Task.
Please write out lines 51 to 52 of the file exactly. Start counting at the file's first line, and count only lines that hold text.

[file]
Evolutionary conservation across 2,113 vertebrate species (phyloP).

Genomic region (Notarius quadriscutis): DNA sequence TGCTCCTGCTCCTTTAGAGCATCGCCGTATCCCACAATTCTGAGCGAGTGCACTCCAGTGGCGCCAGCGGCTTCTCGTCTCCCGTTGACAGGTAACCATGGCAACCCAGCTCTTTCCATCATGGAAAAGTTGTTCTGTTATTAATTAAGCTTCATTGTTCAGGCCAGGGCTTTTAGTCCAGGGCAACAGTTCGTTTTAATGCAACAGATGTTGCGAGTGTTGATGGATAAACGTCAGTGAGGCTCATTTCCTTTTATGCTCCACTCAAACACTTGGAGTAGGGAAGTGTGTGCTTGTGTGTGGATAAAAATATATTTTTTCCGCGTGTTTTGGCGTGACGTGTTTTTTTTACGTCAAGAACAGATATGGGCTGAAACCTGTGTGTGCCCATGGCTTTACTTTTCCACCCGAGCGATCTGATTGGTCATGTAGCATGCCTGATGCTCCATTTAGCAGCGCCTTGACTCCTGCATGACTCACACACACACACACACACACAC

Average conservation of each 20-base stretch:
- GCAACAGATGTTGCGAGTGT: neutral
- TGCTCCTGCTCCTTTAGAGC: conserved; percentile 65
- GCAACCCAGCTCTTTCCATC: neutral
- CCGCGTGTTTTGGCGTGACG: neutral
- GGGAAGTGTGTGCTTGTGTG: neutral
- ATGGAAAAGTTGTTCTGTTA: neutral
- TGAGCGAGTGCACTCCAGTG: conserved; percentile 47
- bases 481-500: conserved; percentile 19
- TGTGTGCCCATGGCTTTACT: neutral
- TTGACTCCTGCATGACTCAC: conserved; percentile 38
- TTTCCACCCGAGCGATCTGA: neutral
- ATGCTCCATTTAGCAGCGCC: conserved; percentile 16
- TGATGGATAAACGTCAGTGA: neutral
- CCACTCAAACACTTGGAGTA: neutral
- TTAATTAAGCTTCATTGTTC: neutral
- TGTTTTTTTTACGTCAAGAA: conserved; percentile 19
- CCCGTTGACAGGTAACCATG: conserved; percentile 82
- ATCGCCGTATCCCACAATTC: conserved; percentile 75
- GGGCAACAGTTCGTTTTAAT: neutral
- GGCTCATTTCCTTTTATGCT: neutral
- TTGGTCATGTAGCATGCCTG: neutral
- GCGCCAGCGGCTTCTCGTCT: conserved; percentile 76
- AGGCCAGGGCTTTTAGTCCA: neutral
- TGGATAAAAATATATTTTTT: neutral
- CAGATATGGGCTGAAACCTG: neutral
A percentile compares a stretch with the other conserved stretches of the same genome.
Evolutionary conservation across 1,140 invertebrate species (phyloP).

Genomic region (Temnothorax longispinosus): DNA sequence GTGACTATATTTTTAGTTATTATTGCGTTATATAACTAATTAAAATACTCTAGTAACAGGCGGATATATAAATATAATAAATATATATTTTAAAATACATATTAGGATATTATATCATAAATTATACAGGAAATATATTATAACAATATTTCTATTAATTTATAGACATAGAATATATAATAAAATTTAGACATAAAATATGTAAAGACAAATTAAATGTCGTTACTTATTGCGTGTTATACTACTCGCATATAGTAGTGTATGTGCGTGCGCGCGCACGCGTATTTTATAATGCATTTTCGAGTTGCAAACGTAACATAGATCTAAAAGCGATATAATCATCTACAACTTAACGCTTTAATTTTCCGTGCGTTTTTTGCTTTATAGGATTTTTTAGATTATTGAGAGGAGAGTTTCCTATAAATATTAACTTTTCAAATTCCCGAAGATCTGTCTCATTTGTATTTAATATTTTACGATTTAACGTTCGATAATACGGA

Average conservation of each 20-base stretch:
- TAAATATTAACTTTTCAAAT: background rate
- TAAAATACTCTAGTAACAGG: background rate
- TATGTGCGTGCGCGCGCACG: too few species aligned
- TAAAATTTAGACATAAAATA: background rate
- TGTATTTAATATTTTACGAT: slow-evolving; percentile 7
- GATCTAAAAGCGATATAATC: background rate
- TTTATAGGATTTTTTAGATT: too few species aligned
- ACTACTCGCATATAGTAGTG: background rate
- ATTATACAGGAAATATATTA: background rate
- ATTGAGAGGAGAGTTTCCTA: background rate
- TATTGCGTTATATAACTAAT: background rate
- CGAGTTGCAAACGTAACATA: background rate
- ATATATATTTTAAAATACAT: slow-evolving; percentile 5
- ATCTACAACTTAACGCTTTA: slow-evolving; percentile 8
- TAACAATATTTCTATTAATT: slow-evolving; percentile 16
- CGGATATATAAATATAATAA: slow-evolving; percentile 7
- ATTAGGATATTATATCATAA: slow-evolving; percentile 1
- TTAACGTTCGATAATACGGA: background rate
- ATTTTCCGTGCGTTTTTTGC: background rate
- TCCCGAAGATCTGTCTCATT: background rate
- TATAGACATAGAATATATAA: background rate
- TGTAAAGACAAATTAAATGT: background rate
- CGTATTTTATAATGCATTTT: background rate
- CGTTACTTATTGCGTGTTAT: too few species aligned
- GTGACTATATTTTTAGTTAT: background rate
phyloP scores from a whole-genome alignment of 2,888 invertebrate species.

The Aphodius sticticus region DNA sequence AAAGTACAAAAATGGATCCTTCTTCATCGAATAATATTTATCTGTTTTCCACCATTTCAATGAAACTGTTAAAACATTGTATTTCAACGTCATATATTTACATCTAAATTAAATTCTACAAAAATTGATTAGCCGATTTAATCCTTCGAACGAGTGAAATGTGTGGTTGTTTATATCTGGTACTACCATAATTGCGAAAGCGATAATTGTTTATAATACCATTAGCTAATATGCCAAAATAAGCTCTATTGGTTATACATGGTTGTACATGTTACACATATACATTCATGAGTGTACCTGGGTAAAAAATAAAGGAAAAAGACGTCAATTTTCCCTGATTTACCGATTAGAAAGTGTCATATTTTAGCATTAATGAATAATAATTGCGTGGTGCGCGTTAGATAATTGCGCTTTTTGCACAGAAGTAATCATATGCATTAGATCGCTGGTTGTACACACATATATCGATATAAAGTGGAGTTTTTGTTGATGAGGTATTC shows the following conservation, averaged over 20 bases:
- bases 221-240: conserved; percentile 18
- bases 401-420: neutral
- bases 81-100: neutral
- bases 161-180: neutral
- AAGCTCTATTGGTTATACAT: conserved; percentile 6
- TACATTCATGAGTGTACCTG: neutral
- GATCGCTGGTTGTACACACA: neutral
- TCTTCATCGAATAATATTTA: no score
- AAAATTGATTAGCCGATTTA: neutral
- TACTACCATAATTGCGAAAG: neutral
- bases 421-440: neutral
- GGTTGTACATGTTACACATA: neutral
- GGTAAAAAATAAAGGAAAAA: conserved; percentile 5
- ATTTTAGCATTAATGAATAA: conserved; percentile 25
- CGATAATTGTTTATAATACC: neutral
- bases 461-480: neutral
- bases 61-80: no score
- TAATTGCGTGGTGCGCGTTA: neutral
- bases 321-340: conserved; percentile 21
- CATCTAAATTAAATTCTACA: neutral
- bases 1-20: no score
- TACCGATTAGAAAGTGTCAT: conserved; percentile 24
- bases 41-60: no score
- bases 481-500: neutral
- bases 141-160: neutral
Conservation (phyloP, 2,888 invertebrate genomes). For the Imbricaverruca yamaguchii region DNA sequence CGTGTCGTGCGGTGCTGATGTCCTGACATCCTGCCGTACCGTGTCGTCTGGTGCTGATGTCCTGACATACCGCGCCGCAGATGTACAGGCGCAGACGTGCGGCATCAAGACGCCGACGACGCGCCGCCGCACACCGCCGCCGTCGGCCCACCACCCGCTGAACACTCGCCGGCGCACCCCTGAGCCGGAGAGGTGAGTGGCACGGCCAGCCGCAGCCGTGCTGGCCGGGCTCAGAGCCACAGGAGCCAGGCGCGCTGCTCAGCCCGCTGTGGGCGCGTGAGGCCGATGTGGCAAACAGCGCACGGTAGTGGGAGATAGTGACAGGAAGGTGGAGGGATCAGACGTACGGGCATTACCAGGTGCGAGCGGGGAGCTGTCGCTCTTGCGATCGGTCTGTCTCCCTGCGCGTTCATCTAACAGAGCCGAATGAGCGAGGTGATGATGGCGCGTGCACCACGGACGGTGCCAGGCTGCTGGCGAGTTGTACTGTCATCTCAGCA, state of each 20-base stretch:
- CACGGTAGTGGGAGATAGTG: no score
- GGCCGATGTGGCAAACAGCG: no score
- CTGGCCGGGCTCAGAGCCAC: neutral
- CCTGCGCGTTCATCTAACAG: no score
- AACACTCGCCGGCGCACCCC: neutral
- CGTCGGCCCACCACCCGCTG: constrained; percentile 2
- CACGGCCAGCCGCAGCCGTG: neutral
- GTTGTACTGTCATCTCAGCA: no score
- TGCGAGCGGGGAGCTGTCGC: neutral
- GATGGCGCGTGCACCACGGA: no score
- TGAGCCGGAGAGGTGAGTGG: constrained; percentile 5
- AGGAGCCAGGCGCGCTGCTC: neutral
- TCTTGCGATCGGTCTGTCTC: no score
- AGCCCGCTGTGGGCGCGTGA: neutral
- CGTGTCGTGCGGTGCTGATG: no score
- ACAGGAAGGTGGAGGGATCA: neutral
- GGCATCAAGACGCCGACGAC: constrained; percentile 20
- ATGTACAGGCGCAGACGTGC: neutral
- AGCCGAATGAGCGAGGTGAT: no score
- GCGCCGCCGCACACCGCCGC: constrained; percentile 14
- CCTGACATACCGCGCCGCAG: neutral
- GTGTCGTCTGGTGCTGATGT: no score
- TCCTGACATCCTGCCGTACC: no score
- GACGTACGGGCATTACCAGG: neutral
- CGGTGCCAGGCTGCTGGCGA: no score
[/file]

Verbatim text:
- ATTTTCCGTGCGTTTTTTGC: background rate
- TCCCGAAGATCTGTCTCATT: background rate